In the coming years, Turkey plans to prioritize R&D initiatives, health studies and medical innovation: that’s the core message Minister of Health Mehmet Müezzinoğlu gave PharmaBoardroom.

This is the beginning of a new era for healthcare in Turkey. The twenty-first century has already been a period of change in the country. The period was defined by the Healthcare Transformation Program (HTP), which saw the complete overhaul and expansion of the Turkish Healthcare system between 2003 and 2013, with three separate social security agencies combined into a unified social security institution (SGK). During the same period the private sector was expanded and brought into the national reimbursement system, and more than 98 percent of Turkey’s population were brought under national insurance coverage.

This transformation caused pharmaceutical sales volumes to skyrocket at a 9.6 percent CAGR between 2003 and 2013, according to the Turkish Drug and Medical Devices Agency (TITCK).  The reimbursement rate increased to more than 95 percent, and patient access to healthcare services and general healthcare awareness improved each year. Of course, achieving this status quo came at a price, and after seeing healthcare expenditure begin to rise rapidly in the late 2000s, the government offered aggressive public discounts in 2009 and 2011 to contain spending. As such, pharmaceutical expenditure grew by just three percent in real terms over the same period.

Having reached the end of this transformational era, Turkey is set for a different kind of progress. This new era will provide an opportunity for industry associations to play a role in developing the government’s new strategic plans in the pharmaceutical industry. Murat Barlas, chairman of Liba Laboratories and the senior board member of the Pharmaceutical Manufacturers Association of Turkey (IEIS), explains that “the current plan for the pharma sector until 2023 was prepared by the industry and delivered to the government.”

This plan was published by the association in November 2011, in a report entitled ‘Partnering with the Government to Globalize the Turkish Pharmaceutical Industry,’ while the AIFD published a similar strategy document in 2012 titled ‘Turkey’s Pharmaceutical Sector Vision 2023 Report’, and the two garnered enough attention that several items from their action plan surfaced in the government’s own plans, including the national Tenth Development Plan.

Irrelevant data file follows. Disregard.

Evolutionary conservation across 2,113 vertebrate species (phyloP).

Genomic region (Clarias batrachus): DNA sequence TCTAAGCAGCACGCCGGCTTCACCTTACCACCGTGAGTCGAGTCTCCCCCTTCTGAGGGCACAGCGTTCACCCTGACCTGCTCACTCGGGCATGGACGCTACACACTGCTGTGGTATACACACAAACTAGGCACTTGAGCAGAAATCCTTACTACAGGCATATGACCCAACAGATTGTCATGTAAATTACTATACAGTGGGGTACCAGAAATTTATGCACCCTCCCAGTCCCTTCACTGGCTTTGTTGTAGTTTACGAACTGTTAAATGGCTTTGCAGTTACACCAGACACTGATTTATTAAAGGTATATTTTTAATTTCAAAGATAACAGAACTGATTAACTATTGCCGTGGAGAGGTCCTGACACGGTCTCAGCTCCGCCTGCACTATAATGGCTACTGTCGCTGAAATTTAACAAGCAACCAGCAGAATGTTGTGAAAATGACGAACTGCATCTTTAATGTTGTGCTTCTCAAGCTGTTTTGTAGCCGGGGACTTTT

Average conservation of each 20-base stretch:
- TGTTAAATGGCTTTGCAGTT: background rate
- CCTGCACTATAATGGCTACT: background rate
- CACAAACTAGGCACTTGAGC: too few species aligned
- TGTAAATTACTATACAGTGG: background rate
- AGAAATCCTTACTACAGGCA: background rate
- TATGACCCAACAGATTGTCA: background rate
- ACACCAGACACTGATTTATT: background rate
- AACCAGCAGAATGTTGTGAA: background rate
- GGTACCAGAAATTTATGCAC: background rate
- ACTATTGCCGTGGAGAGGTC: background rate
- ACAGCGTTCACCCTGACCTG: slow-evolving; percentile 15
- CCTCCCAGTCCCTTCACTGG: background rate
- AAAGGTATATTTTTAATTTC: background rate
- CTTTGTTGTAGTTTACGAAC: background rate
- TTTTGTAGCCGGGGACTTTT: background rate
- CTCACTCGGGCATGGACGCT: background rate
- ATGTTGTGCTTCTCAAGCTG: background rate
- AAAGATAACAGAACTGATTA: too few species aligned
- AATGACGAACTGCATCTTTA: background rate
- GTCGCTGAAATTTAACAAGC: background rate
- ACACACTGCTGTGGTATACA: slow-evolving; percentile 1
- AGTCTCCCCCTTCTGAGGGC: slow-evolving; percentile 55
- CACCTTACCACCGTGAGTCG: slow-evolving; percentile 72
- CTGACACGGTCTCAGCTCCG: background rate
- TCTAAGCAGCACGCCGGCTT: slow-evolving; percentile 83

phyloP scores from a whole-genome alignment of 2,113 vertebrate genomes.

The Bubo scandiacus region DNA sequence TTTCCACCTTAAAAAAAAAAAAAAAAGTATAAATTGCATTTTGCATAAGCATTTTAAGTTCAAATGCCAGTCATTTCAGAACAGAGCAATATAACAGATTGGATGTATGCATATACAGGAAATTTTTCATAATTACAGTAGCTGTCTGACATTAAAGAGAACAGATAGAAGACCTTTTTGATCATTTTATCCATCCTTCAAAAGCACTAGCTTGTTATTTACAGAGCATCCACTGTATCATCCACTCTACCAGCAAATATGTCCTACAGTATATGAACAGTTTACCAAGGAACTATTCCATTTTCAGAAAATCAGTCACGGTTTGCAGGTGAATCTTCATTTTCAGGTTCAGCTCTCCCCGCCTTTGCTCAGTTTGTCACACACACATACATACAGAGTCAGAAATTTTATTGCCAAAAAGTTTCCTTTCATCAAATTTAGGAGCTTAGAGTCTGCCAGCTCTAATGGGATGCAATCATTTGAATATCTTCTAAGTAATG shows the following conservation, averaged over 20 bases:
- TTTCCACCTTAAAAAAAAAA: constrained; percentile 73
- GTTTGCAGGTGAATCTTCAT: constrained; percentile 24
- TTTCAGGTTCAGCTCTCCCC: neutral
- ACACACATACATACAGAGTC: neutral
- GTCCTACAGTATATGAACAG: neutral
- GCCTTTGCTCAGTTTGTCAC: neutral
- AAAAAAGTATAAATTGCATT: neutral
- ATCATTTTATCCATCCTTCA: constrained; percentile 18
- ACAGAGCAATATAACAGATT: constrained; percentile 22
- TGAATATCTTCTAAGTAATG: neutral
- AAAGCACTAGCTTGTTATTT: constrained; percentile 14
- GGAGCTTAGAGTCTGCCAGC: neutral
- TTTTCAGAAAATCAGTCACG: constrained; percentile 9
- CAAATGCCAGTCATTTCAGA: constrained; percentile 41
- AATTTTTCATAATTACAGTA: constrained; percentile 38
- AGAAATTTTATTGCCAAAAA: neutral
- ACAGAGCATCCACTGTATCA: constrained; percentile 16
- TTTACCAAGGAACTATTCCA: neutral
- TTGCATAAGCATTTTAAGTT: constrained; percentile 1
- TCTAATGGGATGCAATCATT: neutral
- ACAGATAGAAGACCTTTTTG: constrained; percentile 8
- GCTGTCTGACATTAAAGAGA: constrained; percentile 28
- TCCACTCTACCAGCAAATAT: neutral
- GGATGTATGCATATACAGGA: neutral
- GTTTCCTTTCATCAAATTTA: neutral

“Going forward, we will be prioritizing R&D initiatives, including health studies and medical innovation,” details Akdağ’s successor, Minister of Health Mehmet Müezzinoğlu. “It is for this purpose that we founded the ‘Department of Health Institutions of Turkey’, which will follow developments in medicine closely. The Ministry of Health is encouraging the production of medical devices and medications in Turkey, and we will be supporting the development of vaccines, biosimilars, and other high value added medicines in Turkey.”

Article 1.16 of the Tenth Development Plan outlines a ‘structural transformation program within the health industry,’ and includes the target for 60 percent of pharmaceutical products and 20 percent of medical devices consumed in Turkey to be produced domestically by 2018. Other targets for the healthcare and pharmaceutical industries have been set under the auspices of President Recep Tayyip Erdoğan’s ‘2023 Vision’, a set of goals for the country to achieve by the 100th anniversary of the Republic of Turkey’s foundation in 1923, which include aggressive targets for increasing exports and improving competitiveness for R&D investment.

While much progress is being made, questions remain regarding the feasibility of achieving these goals, and the effectiveness of the initiatives that have been introduced thus far. “The vision that the government has for the pharma sector will be achievable only if it changes its perspective on the industry as it stands,” argues Barlas. He explains that “today, for our government, the most important issue is the cost of healthcare and pharmaceuticals… if this perspective shifts and we are able to communicate our needs better to the government, then achieving this vision may yet be attainable.”

Yet, much progress is being made across the industry with numerous biosimilar development projects underway, and other investments in higher-value manufacturing activities taking place. In fact, while “some existing policies are still contradictory to this 2023 vision,” Pfizer country manager Elif Aral alleges that “the government has made it clear that they will support the industry moving forward, and not continue to treat it as a cost that must be contained.”